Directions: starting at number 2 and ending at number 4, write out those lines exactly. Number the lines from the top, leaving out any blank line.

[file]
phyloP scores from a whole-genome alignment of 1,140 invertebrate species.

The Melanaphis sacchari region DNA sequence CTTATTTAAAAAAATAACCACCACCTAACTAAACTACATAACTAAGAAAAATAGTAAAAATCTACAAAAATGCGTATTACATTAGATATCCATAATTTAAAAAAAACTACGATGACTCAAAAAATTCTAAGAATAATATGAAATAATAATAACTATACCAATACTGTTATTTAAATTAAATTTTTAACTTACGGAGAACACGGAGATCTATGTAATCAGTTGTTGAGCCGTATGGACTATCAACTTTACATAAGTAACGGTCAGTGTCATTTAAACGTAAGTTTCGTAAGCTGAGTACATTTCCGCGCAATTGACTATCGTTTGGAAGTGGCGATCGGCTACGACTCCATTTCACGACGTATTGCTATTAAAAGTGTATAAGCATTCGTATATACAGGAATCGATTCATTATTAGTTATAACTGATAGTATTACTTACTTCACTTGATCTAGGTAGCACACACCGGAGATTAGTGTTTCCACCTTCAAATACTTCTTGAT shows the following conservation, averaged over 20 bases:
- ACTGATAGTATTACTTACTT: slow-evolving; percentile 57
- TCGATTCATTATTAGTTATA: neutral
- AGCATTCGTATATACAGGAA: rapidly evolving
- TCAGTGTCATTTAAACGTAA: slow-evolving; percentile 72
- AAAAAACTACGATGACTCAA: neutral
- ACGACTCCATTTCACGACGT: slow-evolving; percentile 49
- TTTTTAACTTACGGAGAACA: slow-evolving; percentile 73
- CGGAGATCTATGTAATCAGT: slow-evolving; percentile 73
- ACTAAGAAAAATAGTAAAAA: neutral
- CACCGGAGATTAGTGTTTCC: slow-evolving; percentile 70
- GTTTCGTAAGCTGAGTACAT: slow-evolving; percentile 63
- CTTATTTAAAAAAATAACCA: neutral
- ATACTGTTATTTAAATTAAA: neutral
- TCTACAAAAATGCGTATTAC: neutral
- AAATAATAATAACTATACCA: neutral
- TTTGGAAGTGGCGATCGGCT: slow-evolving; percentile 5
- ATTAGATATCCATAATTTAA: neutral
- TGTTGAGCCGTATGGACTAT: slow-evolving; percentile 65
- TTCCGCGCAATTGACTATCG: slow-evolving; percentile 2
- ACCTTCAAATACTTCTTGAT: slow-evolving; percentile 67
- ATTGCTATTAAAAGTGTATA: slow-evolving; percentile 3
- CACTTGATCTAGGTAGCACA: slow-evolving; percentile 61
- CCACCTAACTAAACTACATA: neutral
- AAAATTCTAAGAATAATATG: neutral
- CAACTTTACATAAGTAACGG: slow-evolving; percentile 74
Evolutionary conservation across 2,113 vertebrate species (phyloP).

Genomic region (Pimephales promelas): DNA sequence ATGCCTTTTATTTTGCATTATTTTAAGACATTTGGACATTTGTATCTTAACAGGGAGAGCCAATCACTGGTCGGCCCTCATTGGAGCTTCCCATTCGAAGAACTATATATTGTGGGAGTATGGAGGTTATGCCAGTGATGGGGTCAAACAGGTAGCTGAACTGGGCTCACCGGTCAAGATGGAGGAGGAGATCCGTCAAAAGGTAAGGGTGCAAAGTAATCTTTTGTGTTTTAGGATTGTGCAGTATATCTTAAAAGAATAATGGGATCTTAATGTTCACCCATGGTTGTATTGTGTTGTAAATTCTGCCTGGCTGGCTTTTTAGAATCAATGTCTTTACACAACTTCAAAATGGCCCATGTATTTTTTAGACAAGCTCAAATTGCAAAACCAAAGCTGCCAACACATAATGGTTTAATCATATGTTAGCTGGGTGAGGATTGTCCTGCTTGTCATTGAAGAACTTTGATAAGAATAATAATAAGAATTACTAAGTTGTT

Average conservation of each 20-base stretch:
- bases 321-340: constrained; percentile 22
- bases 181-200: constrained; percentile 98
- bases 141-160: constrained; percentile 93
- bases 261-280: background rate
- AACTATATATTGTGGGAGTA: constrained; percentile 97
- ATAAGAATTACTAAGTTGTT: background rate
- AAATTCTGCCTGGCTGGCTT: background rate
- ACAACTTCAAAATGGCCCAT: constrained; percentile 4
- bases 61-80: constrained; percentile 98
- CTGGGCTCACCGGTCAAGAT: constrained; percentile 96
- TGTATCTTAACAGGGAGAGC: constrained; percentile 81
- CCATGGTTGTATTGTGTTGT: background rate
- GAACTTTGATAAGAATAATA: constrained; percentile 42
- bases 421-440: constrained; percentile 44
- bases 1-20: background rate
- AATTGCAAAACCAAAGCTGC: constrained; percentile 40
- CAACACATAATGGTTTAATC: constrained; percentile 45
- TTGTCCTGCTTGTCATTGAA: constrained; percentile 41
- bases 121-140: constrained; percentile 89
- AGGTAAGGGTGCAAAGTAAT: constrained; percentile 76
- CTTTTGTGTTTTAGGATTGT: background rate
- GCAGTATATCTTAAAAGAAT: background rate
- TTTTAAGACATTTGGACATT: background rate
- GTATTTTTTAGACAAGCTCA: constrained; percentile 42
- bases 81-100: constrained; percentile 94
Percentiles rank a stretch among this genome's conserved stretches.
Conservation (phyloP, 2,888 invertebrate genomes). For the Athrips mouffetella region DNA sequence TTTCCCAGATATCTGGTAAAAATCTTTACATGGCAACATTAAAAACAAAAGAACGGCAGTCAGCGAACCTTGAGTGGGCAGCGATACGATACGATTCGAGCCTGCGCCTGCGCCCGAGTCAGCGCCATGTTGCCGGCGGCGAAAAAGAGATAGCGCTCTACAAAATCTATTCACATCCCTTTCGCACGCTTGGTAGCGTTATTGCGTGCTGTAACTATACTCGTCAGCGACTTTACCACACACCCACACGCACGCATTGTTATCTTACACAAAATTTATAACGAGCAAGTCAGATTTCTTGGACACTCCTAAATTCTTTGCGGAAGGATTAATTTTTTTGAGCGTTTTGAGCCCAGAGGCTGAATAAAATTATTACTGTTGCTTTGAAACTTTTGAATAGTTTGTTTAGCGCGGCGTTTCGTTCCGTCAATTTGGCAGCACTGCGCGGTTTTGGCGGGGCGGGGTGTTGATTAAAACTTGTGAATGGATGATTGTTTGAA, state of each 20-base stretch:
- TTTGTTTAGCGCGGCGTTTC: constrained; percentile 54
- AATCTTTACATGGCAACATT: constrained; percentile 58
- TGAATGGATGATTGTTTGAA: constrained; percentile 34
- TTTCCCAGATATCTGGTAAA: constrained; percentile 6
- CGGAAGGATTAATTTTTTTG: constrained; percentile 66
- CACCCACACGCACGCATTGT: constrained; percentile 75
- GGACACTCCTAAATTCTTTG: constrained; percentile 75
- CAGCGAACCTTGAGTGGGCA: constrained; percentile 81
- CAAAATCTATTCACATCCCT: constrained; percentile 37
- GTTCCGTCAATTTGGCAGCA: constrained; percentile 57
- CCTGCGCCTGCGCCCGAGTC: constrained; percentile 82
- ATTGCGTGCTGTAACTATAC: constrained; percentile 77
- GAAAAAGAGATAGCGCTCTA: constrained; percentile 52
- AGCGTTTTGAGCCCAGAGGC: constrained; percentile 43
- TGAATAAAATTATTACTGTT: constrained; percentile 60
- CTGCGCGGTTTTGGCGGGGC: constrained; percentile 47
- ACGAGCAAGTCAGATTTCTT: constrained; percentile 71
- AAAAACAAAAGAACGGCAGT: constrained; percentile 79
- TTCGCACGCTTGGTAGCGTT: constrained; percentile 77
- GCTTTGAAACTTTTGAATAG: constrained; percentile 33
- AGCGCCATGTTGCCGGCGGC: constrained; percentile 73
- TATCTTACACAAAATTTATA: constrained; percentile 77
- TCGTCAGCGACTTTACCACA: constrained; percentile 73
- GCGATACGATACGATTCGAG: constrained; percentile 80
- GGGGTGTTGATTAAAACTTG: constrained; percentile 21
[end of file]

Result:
The Melanaphis sacchari region DNA sequence CTTATTTAAAAAAATAACCACCACCTAACTAAACTACATAACTAAGAAAAATAGTAAAAATCTACAAAAATGCGTATTACATTAGATATCCATAATTTAAAAAAAACTACGATGACTCAAAAAATTCTAAGAATAATATGAAATAATAATAACTATACCAATACTGTTATTTAAATTAAATTTTTAACTTACGGAGAACACGGAGATCTATGTAATCAGTTGTTGAGCCGTATGGACTATCAACTTTACATAAGTAACGGTCAGTGTCATTTAAACGTAAGTTTCGTAAGCTGAGTACATTTCCGCGCAATTGACTATCGTTTGGAAGTGGCGATCGGCTACGACTCCATTTCACGACGTATTGCTATTAAAAGTGTATAAGCATTCGTATATACAGGAATCGATTCATTATTAGTTATAACTGATAGTATTACTTACTTCACTTGATCTAGGTAGCACACACCGGAGATTAGTGTTTCCACCTTCAAATACTTCTTGAT shows the following conservation, averaged over 20 bases:
- ACTGATAGTATTACTTACTT: slow-evolving; percentile 57
- TCGATTCATTATTAGTTATA: neutral